After the vows are said, the dress is oogled and the first dance is had, the floral arrangements are usually left behind. Each year, tons of flowers are disposed of after weddings, conferences, and other events. Frustrated, one entrepreneur, considered, "what if there is a way to allow individuals to enjoy the beauty of bouquets and then, after all the guests have gone home, deliver the arrangements to a pediatric cancer patient and her family, an elderly individual unable to leave their home, a hospice care patient or a senior in a nursing home who hasn't had a recent visitor?"
Jennifer Grove, who is Founder at Repeat Roses, a sustainable floral waste removal business that gives back to people and the planet, decided to she would do just that and spread joy and sustainability throughout the country at the same time. Here, she explains:
Project Entrepreneur: What inspired you to start your business?
Grove: Before launching Repeat Roses, I owned a high-end boutique wedding and event design company and spent my time organizing underground dining events, philanthropic fundraisers, hotel openings and weddings. I collaborated closely with brides and florists to turn the "Big Day" dreams into a reality, which typically included lots and lots of gorgeous flowers.
Over time, I grew frustrated with what I saw as misguided misuse. Time, talent and resources were spent designing stunning centerpieces of beautifully styled blooms, which were then simply disposed of at the end of the event. When I recognized that this heartbreaking insight was happening in every hotel across the country every night, I saw an opportunity to change the status quo and founded Repeat Roses.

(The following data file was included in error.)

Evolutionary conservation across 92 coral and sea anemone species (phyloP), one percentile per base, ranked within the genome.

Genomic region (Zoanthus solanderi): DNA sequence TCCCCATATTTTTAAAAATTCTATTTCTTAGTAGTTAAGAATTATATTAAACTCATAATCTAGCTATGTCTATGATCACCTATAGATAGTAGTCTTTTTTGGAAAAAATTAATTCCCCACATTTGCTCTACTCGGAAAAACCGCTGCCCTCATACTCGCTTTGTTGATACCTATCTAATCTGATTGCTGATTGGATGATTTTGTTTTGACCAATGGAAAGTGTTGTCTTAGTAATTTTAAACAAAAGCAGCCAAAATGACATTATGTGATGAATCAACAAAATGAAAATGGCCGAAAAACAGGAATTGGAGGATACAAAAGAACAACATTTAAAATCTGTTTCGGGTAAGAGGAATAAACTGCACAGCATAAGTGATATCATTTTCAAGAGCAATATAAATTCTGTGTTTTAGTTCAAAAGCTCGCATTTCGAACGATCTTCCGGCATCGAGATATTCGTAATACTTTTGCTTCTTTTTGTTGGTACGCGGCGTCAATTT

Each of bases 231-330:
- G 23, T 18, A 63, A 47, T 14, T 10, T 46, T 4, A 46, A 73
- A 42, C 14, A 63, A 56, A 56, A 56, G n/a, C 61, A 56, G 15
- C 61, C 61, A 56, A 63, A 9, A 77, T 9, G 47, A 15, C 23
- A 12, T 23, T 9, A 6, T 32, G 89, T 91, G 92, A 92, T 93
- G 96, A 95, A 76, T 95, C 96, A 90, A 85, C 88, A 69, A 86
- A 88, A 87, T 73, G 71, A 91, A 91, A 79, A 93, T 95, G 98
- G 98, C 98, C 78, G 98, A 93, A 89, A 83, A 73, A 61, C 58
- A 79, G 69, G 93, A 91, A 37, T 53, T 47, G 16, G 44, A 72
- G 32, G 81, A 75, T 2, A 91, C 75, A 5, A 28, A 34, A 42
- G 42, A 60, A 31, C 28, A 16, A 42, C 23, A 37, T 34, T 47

What's been the greatest reward?
While technology plays a significant role in our business, it's the human factor that creates the memorable, emotionally engaging storytelling moments that resonate on a deeply rewarding level. When we receive handwritten thank you notes from nurses thanking us for thinking of their patients who may not have had visitors, or, when we hear from facility coordinators who want to express their gratitude for the colorful flower delivery to their shelters, it speaks to the business mission. It's exciting to see our team feel appreciated, recognized and rewarded not only with financial compensation as the company grows but from the people who truly benefit from their dedicated efforts.
What is the biggest thing you'd like to see changed in your industry, and how are you working toward making that change happen?
My mission is to shift the paradigm by reimagining and capitalizing on the single-use and straight-to-the-landfill concept to instead spread joy and ensure sustainability has taken root across the country. We're working to inspire and educate individuals and businesses to use Repeat Roses as a solution to pay-it-forward, reduce waste and improve the bottom line. Win-win-win. Ultimately, we want to be a must-include vendor on every wedding planning guide and as an enterprise solution for businesses with mandated ESG and CSR components.
What's one piece of advice you'd give to another entrepreneur just starting out?
Don't be afraid to make tough decisions when there are clear challenges holding you or your company back from success. Overcome any despondency, develop a plan, and act. Often times these are the decisions that create new paths for the company to move forward and thrive.
This article originally appeared on the Project Entrepreneur website and has been condensed for clarity.